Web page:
Auto Shop Gives SUV to Man with Spina Bifida

A camera crew followed 21-year-old Mitch Bohn around on recently. But early on, it was just a cover story.
“We told him we were doing a documentary on accessibility in Billings, (Montana),” said Carmen Bohn, Mitch’s mother.
By the afternoon, Mitch Bohn was at Christian Brothers Automotive on the West End. Shop owner Tony McCoy began showing him around a 2016 Ford Explorer — casually, as if it just happened to be there.
The SUV was there for a reason.
“The best feature about that, Mitch, is that it’s yours,” McCoy said.
The 2016 Explorer is outfitted with an automatic ramp, seat, door and other features suited for someone who uses a wheelchair. Mitch Bohn, who lives with spina bifida, broke down in tears alongside friends and family.
The Billings Christian Brothers branch gave the vehicle to Mitch Bohn as part of its annual day of service. The national auto repair chain chooses one recipient each year, and McCoy had requested Mitch Bohn be the 2016 recipient.
Carmen Bohn said her family knew McCoy’s family through baseball. Mitch Bohn’s brother, C.J., plays the sport. Mitch Bohn knew that much, but even with the camera crew on hand, he didn’t suspect the gift.
“The only thing I knew was that my mom put in for it,” he said about the possibility of being a day of service recipient.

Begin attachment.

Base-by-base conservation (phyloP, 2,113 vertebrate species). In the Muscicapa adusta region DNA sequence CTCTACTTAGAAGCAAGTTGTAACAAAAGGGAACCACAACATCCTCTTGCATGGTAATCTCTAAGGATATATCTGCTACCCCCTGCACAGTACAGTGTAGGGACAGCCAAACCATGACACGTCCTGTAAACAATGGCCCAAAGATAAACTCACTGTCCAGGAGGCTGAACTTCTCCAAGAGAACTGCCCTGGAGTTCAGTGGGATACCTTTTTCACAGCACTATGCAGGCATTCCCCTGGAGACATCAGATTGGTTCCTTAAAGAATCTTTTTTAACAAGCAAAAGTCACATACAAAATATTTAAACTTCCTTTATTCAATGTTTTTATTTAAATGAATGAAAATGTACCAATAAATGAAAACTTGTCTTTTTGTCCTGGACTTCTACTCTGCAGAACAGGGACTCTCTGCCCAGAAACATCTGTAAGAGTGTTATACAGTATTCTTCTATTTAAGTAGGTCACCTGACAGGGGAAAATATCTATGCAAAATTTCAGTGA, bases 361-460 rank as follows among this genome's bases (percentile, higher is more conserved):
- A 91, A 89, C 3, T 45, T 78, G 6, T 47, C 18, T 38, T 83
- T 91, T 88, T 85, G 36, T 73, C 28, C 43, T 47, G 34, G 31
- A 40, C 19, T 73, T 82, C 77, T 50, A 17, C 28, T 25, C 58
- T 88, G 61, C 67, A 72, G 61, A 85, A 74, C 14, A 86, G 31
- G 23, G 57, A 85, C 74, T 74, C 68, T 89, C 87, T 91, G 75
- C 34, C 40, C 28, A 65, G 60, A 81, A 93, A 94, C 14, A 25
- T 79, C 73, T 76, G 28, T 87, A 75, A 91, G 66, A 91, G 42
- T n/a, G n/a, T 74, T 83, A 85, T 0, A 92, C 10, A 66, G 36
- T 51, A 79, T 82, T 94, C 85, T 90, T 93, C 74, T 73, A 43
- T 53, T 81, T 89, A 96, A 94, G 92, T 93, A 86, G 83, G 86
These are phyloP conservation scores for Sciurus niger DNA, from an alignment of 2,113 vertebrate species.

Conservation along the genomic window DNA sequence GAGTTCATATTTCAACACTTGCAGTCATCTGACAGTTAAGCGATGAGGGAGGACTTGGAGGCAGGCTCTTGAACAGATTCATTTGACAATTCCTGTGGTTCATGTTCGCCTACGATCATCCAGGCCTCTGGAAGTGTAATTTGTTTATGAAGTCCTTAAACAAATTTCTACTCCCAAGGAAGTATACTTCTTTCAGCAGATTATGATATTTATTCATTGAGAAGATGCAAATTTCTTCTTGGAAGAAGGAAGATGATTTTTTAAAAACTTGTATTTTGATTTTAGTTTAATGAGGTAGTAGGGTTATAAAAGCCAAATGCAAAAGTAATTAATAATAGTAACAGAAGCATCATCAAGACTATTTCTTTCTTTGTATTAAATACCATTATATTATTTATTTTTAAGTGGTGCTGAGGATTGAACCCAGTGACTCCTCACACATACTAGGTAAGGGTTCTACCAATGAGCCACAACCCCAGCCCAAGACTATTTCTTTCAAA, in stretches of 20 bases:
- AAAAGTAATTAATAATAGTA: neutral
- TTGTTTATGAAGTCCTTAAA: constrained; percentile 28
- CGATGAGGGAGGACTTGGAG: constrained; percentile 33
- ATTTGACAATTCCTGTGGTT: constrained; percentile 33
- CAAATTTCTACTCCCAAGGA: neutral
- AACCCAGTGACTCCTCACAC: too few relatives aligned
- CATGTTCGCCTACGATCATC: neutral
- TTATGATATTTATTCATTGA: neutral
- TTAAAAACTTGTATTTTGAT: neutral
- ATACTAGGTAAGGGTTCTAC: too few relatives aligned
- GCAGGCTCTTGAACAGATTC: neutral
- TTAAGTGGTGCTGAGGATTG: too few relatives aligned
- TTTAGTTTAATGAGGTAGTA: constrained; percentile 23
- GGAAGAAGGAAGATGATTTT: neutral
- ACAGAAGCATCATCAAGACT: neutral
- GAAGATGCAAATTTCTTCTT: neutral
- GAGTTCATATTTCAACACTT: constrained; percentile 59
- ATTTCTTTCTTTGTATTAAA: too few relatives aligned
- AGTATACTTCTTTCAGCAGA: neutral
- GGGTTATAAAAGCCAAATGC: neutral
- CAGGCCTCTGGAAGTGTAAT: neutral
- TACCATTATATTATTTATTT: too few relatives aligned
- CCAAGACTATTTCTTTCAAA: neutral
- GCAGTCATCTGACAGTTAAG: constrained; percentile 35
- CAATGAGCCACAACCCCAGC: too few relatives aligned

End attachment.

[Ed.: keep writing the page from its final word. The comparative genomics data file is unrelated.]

Those around Mitch Bohn, who studies mass communication at Montana State University Billings, said the gift reflects Mitch Bohn’s own kindness.
His mom said when Mitch Bohn was eight-years-old, he gave all of his Christmas presents to a Shriners organization. He’s volunteered at St. Vincent Healthcare and worked on political campaigns.
“He’s just always been that kid,” Carmen Bohn said. “He always gives back.”
Linda Collins, who has been the family’s case manager for 10 years, said Mitch Bohn’s kindness comes from his family.
Mitch Bohn was driving the family’s older Chevrolet Lumina, which Carmen Bohn said was outfitted by Christian Brothers. This time, the shop outfitted him with something a little newer.
“I honestly had no words,” Mitch Bohn said. “I choked up.”